Hierarchical Representation of Multistep Tasks in Multiple-Demand and Default Mode Networks.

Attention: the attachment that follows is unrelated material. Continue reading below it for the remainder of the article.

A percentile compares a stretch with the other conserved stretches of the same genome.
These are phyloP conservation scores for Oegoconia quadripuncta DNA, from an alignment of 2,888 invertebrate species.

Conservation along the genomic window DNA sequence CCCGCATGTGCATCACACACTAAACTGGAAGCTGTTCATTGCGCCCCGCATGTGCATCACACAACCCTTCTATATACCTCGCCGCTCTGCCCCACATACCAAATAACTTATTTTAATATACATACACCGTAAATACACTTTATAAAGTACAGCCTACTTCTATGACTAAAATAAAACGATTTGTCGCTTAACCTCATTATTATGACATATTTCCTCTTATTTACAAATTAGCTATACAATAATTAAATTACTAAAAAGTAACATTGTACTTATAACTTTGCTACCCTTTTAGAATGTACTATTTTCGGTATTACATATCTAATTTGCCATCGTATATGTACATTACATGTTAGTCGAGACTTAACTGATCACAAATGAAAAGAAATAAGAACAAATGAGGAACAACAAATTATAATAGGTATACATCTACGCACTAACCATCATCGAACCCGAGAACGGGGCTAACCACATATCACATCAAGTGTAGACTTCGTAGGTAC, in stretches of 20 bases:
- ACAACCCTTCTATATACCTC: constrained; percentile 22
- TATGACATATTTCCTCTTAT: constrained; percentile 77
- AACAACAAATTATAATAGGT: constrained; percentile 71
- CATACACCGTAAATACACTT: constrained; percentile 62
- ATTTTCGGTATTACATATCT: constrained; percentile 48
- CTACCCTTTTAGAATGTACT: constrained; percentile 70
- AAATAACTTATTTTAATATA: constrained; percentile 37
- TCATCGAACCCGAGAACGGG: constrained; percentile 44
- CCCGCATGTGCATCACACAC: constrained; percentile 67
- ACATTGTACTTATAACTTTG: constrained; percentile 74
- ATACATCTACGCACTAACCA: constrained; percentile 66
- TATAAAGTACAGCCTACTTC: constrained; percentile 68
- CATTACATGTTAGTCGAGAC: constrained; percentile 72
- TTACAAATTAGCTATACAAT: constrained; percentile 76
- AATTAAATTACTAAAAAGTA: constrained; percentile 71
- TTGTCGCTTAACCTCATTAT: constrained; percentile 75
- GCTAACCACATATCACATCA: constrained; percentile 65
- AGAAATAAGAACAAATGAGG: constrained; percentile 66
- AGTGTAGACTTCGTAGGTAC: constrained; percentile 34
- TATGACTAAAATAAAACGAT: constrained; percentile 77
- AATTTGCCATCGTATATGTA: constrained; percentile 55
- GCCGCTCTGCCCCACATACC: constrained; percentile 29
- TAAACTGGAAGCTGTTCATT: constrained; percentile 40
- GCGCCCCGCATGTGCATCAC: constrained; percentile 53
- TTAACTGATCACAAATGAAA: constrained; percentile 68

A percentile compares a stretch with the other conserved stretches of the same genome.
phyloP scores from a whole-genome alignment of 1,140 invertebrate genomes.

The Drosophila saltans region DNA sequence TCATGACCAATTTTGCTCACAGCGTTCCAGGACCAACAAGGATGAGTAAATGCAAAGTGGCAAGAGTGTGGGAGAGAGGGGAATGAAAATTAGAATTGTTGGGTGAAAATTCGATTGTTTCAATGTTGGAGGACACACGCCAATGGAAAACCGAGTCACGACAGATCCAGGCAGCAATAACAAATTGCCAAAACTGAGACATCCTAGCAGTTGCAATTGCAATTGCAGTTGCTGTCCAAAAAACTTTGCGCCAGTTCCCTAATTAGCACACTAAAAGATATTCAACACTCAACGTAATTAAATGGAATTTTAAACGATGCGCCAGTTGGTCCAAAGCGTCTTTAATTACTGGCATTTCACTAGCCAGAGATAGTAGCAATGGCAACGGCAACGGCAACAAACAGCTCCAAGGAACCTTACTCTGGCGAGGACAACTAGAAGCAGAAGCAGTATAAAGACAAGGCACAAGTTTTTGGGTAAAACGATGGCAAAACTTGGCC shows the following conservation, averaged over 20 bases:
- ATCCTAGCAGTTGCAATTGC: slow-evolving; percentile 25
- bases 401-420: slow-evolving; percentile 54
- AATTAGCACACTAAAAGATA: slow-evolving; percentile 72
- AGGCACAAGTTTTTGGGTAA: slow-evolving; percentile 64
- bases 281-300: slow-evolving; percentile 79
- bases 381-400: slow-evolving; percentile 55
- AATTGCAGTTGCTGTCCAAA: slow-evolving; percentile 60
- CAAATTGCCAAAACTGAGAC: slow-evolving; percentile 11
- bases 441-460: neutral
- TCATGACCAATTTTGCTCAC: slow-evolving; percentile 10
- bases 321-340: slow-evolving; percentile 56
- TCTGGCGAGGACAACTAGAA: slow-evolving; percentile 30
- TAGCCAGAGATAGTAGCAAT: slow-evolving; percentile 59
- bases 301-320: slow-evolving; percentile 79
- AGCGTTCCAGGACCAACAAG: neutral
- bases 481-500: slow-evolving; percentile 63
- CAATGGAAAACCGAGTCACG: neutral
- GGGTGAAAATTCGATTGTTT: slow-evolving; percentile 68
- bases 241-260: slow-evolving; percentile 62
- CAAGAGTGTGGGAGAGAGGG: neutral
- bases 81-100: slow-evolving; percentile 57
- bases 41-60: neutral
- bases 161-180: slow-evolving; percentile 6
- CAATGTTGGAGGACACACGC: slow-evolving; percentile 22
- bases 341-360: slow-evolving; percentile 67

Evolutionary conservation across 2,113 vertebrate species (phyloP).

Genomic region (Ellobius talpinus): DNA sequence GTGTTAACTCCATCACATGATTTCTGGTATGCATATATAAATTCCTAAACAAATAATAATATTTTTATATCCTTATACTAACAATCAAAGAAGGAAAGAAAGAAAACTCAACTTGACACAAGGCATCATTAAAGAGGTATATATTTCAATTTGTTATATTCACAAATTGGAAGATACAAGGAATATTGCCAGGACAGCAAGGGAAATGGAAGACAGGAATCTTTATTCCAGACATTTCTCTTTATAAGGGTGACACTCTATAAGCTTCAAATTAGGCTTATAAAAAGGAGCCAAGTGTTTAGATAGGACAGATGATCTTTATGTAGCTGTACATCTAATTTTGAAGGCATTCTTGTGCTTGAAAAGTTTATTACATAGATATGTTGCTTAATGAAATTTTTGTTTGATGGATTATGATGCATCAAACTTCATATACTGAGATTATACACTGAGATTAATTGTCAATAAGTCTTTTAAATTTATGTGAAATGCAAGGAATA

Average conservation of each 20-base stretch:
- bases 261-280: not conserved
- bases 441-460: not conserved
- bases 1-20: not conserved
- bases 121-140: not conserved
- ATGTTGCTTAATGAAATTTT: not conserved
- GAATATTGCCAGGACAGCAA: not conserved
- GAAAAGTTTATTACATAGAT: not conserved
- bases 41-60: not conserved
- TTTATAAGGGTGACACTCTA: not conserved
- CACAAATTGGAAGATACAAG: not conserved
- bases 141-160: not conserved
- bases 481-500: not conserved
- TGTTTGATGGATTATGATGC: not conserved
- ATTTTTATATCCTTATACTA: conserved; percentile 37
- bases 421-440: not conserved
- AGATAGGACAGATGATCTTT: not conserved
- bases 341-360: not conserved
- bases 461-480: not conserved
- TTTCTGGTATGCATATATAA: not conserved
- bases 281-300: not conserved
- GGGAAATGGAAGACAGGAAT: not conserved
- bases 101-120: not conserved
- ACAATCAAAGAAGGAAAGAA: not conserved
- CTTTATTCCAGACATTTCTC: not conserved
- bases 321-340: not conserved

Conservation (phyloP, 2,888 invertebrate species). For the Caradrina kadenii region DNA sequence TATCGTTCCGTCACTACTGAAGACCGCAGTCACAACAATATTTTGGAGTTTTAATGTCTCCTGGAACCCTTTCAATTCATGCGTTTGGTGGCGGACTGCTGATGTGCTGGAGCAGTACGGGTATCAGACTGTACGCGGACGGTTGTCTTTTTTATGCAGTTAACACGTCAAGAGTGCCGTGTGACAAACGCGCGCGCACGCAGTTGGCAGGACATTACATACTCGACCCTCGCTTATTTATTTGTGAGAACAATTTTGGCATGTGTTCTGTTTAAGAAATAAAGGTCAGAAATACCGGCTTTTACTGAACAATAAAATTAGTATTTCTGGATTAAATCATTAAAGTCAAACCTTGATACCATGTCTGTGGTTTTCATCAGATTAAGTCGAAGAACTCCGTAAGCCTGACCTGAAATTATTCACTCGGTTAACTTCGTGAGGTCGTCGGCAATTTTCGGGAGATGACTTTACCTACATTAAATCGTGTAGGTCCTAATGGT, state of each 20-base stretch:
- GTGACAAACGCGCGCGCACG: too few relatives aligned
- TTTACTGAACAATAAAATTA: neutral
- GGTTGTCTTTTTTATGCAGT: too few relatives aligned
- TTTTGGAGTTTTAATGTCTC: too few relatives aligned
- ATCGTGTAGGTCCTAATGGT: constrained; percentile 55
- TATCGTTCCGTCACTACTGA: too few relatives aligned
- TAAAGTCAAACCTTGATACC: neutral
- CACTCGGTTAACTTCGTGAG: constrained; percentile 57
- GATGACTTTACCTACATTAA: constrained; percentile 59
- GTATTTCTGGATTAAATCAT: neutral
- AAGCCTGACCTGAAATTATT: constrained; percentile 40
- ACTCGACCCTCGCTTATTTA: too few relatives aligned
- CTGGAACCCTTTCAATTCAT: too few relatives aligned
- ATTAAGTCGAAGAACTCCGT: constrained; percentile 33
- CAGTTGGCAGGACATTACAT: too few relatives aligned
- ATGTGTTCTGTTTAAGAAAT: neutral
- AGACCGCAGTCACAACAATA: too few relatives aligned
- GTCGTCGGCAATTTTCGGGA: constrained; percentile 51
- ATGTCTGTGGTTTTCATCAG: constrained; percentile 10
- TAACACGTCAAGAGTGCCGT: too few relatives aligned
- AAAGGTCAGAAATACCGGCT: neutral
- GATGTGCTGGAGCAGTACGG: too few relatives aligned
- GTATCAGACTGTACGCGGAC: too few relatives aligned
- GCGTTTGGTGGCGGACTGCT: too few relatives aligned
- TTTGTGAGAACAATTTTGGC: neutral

Task episodes consist of sequences of steps that are performed to achieve a goal. We used fMRI to examine neural representation of task identity, component items, and sequential position, focusing on two major cortical systems-the multiple-demand (MD) and default mode networks (DMN). Human participants (20 males, 22 females) learned six tasks each consisting of four steps. Inside the scanner, participants were cued which task to perform and then sequentially identified the target item of each step in the correct order. Univariate time course analyses indicated that intra-episode progress was tracked by a tonically increasing global response, plus an increasing phasic step response specific to MD regions. Inter-episode boundaries evoked a widespread response at episode onset, plus a marked offset response specific to DMN regions. Representational similarity analysis (RSA) was used to examine representation of task identity and component steps. Both networks represented the content and position of individual steps, however the DMN preferentially represented task identity while the MD network preferentially represented step-level information. Thus, although both MD and DMN networks are sensitive to step-level and episode-level information in the context of hierarchical task performance, they exhibit dissociable profiles in terms of both temporal dynamics and representational content. The results suggest collaboration of multiple brain regions in control of multistep behavior, with MD regions particularly involved in processing the detail of individual steps, and DMN adding representation of broad task context.SIGNIFICANCE STATEMENT Achieving one's goals requires knowing what to do and when. Tasks are typically hierarchical, with smaller steps nested within overarching goals. For effective, flexible behavior, the brain must represent both levels. We contrast response time courses and information content of two major cortical systems-the multiple-demand (MD) and default mode networks (DMN)-during multistep task episodes. Both networks are sensitive to step-level and episode-level information, but with dissociable profiles. Intra-episode progress is tracked by tonically increasing global responses, plus MD-specific increasing phasic step responses. Inter-episode boundaries evoke widespread responses at episode onset, plus DMN-specific offset responses. Both networks represent content and position of individual steps; however, the DMN and MD networks favor task identity and step-level information, respectively.